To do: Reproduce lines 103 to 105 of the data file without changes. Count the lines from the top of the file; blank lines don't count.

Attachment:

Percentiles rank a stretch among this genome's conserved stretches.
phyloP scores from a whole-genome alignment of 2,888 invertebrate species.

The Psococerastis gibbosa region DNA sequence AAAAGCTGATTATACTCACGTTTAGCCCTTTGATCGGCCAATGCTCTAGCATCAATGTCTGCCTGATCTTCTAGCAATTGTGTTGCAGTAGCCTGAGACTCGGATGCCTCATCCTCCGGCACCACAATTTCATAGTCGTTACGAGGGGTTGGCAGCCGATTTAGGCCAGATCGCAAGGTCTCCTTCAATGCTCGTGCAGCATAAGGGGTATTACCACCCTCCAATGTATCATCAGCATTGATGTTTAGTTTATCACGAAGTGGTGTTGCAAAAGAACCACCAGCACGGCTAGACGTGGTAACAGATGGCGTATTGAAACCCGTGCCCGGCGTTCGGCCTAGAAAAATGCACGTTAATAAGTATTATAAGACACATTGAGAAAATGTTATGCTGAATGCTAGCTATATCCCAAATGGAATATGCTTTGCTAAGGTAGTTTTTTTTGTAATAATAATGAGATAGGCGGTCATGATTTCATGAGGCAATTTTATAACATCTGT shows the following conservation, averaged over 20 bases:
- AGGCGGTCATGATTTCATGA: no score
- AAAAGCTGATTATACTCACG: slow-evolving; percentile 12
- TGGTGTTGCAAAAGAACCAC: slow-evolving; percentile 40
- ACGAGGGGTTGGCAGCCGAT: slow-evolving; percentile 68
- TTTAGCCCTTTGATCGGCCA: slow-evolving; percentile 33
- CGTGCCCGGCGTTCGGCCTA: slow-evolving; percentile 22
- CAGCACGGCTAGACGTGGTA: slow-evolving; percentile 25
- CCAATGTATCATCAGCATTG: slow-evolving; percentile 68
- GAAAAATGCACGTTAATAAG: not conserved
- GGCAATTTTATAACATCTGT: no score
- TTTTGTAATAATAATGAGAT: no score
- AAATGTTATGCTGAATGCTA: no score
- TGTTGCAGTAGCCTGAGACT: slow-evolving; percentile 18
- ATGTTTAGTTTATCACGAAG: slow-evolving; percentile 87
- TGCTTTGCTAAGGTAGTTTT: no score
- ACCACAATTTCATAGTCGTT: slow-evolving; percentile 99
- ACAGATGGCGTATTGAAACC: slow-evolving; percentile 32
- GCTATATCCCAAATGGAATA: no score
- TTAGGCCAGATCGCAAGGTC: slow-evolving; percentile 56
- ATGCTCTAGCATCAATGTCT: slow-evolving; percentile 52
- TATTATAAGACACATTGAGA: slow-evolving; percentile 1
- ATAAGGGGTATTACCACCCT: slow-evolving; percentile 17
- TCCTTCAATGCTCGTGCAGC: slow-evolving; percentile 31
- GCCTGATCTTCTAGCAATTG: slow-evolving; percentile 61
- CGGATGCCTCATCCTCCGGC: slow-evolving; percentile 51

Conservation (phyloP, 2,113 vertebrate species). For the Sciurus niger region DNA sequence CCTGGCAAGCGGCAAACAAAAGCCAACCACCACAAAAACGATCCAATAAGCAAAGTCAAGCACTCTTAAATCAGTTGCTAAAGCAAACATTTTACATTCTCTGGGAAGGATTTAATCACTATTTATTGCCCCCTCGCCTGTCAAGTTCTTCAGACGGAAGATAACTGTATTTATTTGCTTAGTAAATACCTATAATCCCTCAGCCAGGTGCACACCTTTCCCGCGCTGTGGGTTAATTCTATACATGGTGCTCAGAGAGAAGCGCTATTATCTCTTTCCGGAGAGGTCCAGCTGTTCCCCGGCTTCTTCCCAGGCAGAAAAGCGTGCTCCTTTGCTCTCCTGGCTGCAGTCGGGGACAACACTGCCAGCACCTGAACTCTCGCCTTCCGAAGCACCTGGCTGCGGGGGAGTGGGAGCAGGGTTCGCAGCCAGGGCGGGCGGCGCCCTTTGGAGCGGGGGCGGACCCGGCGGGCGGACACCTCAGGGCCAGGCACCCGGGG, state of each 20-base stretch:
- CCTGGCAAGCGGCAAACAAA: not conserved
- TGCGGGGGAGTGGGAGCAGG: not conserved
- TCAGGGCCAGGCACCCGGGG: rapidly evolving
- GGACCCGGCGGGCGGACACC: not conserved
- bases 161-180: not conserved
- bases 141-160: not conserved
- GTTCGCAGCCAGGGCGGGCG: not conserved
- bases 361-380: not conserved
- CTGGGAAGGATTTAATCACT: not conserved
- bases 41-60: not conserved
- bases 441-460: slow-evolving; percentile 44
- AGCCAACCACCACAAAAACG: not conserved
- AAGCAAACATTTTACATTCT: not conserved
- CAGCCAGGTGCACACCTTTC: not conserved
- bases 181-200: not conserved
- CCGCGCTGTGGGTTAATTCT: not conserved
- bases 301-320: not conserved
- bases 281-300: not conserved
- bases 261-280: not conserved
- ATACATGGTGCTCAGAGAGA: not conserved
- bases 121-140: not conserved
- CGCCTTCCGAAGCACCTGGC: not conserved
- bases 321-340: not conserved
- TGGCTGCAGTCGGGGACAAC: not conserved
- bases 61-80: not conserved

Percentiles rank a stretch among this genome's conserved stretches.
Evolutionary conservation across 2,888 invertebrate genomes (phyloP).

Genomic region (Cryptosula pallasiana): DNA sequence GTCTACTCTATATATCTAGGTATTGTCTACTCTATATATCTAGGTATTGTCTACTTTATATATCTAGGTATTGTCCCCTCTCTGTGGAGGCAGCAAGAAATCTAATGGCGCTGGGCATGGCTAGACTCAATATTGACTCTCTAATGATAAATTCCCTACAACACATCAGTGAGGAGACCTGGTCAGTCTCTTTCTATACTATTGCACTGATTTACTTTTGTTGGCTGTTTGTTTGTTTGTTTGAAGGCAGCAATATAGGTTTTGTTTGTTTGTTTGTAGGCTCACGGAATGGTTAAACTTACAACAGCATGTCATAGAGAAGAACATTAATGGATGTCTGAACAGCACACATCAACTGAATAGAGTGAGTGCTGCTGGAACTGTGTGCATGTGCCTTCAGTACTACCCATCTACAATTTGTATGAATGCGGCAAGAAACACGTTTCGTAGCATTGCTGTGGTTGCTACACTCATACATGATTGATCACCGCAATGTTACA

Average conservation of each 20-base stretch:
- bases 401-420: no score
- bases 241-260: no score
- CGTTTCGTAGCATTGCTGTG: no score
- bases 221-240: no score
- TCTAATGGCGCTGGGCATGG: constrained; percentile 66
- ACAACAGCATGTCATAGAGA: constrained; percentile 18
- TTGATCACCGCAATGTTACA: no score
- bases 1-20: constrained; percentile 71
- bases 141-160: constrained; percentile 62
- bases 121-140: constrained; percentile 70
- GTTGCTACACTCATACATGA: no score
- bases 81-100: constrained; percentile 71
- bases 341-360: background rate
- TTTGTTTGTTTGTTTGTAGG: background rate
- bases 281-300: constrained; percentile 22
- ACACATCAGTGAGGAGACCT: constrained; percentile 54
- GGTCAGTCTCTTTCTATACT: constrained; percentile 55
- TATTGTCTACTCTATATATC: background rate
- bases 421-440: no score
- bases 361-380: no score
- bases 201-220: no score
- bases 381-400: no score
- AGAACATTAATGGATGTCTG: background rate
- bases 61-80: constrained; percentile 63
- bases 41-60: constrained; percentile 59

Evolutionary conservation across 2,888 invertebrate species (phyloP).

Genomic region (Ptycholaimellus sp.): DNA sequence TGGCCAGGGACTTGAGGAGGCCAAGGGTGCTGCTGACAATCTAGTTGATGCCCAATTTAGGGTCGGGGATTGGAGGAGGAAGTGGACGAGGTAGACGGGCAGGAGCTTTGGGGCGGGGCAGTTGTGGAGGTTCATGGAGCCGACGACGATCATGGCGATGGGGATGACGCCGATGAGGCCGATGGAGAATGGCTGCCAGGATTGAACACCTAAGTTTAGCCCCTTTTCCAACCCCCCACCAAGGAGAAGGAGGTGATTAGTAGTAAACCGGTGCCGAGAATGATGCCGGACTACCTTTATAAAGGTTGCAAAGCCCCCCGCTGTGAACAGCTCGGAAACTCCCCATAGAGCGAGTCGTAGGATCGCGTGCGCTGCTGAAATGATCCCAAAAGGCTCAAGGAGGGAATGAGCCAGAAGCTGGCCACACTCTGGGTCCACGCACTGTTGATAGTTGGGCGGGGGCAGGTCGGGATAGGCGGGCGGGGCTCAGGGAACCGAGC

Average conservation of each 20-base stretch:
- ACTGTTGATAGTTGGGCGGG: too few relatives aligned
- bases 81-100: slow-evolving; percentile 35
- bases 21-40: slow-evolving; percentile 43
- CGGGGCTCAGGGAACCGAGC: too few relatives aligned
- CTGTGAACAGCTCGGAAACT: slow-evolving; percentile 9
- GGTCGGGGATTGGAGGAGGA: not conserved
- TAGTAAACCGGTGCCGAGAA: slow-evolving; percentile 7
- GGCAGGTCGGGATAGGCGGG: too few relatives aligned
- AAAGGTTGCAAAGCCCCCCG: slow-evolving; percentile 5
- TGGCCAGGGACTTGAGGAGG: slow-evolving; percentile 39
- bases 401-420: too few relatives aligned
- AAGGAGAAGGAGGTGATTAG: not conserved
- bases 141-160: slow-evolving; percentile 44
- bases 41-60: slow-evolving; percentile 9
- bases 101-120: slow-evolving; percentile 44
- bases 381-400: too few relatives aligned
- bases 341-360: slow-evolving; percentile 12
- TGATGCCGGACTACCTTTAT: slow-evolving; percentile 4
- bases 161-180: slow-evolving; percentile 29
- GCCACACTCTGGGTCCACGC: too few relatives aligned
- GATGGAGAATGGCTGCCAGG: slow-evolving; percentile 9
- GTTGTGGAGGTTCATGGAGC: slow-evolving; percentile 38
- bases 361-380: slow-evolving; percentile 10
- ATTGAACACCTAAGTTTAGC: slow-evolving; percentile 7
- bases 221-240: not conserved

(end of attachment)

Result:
- bases 341-360: slow-evolving; percentile 12
- TGATGCCGGACTACCTTTAT: slow-evolving; percentile 4
- bases 161-180: slow-evolving; percentile 29